Since in an interdependent economy one man’s expenditure is another man’s income, the process of income generation continues through a chain of secondary consumption spending. In this case, the new consumption expenditure of 80 units leads to an increase in production and thus generates a second round increase in income for some households of 80 units.

These households will spend 80% of it on consumer goods. So the demand for consumer goods will rise by 64%. Thus the reason that a small increase in autonomous investment leads to a multiple increase in national income is the induced increase in consumption expenditure as income increases.

How large is the multiplier? The size of the multiplier depends on MPC, or its mirror image concept MPS.

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With G remaining fixed, the change in equilibrium income can be expressed as:

ΔY = ΔI + ΔC … (24)

If income rises by ΔY, the original equilibrium is disturbed. Equilibrium can be restored (i.e., equality between income and aggregate demand can be maintained) if the absolute increase in income is equal to the increase in primary investment (A/) plus secondary (income-induced) increase in consumption (AC).

So equation (24) can be written as:

ΔY – ΔC = ΔI

or, ΔS = ΔI … (25)

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With T and G remaining fixed, equilibrium income can be restored if the increase in income generates enough saving to ensure that new saving is just equated to new investment which disturbed the equilibrium. In this case we have

S + ΔS + T = I + ΔI + G

in terms of equation (5) which is the second way of expressing the condition for equilibrium income.

Since AS equals (1 – b) ΔY, we have from equation (25),

(1 – b)ΔY = ΔI

Or, ΔY/ΔI = 1/1-b = 1/1- MPC = 1/1- MPS …(26)

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If, for example, b = 0.8, then MPS = 0.2 and the value of the multiplier is 5. This means that if investment rises by one rupee, income will rise by five rupees. This means that every one-rupee increase in income will generate 20 paise worth of new saving and income has to rise by one rupee to generate an additional new saving of one rupee — which is just sufficient to offset the increase in investment of one rupee.

In Fig. 8.11 we illustrate the effect of an increase in autonomous expenditure — autonomous investment to be more specific.

The initial equilibrium income is Y̅0, when investment is I1, and government expenditure and taxes are G0 and T0, respectively. Now suppose investment increases from I0 to I1. As a result the aggregate de­mand schedule shifts up ex­actly by the same amount, from C + I0 + G0 to C + I + G0. The (I + G) schedule in part (b) of Fig. 8.11 also shifts up by the same amount.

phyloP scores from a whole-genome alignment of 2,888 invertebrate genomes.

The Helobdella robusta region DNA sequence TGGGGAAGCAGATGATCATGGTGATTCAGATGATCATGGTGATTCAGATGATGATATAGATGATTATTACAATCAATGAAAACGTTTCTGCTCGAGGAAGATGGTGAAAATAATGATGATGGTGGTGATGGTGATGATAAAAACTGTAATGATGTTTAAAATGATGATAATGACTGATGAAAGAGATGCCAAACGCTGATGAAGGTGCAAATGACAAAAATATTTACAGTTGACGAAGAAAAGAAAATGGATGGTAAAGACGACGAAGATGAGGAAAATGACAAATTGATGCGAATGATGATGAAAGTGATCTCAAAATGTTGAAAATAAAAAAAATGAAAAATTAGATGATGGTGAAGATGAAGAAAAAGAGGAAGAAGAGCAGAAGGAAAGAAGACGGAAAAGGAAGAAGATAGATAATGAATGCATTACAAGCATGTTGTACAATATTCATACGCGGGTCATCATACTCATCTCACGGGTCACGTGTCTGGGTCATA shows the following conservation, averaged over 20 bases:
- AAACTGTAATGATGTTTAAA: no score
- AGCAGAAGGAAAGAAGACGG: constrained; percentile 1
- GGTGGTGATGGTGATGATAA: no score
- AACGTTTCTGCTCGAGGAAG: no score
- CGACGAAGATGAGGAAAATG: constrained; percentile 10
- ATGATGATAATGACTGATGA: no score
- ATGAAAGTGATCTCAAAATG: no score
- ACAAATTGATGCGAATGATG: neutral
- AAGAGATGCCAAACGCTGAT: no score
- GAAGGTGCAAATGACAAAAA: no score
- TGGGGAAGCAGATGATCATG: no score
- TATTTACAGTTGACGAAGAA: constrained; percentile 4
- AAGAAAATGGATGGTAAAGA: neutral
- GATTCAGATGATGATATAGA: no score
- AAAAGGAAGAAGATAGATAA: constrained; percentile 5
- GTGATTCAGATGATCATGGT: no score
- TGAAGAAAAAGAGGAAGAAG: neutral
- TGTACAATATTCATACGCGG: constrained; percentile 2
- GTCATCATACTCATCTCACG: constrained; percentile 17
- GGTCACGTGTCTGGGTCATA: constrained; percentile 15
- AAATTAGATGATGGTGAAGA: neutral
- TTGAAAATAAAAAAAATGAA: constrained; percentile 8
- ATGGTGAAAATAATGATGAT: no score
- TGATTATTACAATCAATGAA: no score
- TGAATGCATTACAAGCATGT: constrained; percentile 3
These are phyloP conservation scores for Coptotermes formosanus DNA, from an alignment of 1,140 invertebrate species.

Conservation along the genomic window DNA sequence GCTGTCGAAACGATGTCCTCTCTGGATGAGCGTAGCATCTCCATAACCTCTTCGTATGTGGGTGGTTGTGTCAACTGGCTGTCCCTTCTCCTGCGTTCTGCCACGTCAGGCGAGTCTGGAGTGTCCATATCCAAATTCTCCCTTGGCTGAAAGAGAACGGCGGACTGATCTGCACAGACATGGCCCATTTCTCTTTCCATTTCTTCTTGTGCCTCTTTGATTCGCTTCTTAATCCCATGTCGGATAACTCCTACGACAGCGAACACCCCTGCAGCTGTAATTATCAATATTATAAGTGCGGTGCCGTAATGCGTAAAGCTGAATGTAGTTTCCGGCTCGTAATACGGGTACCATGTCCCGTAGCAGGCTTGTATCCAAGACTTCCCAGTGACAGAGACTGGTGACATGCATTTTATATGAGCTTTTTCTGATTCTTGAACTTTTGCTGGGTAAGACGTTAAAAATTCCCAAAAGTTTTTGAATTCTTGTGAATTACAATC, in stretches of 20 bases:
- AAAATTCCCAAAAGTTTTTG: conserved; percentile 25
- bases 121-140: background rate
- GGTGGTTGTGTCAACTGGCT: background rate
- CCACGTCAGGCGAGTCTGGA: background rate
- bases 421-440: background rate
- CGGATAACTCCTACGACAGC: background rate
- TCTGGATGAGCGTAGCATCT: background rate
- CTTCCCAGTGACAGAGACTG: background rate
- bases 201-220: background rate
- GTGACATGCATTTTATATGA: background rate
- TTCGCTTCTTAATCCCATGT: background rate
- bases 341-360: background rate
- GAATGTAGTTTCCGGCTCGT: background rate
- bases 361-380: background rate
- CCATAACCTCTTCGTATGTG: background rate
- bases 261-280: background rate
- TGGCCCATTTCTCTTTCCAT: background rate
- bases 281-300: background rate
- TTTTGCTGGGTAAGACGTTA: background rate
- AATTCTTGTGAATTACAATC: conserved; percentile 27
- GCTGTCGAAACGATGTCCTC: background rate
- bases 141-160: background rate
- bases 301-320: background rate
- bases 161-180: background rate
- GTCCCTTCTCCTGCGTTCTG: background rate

National income attains its new equilibrium value Y̅1, where Y̅1 = C + I1, + G0. From Fig. 8.11, we see that the increase in income is equal to the initial in­crease in investment (shown as an increase in the inter­cept), I0 to I1, plus a second­ary (income-induced) in­crease in consumption. This becomes clear from the fact that increase in Y, i.e., ΔY = (Y1 – Y0) exceeds the in­crease in investment ΔI = I1, – I0.

Thus income increases for two reasons: (1) an ini­tial increase in autonomous investment and (2) a secondary increase in consumption. How much consumption increases as a result of an increase in income (caused by an increase in investment) depends on the MPC. In fact, the slope of the line C + I0 + G, or line C + I1 + G, measures MPC, since the slope of the investment schedule and government expenditure schedule is zero. In part (b) we show the increase in saving which occurs when income increases. The increase in saving (ΔS) must be just enough to offset the increase in autonomous investment (ΔI) so that equilibrium is restored at point P after the initial disturbance at point E.

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The autonomous expenditure multiplier which is investment multiplier in a two-sector model without government lies at the heart of the simple Keynesian model of income determination. It explains how shifts in investment caused by changes in business expec­tations set off a process of income generation which causes not only investment but also consumption to increase. The investment multiplier shows how shocks to one sector are transmitted throughout the economy.

According to Keynes any increase in autonomous spending will have a multiplier effect.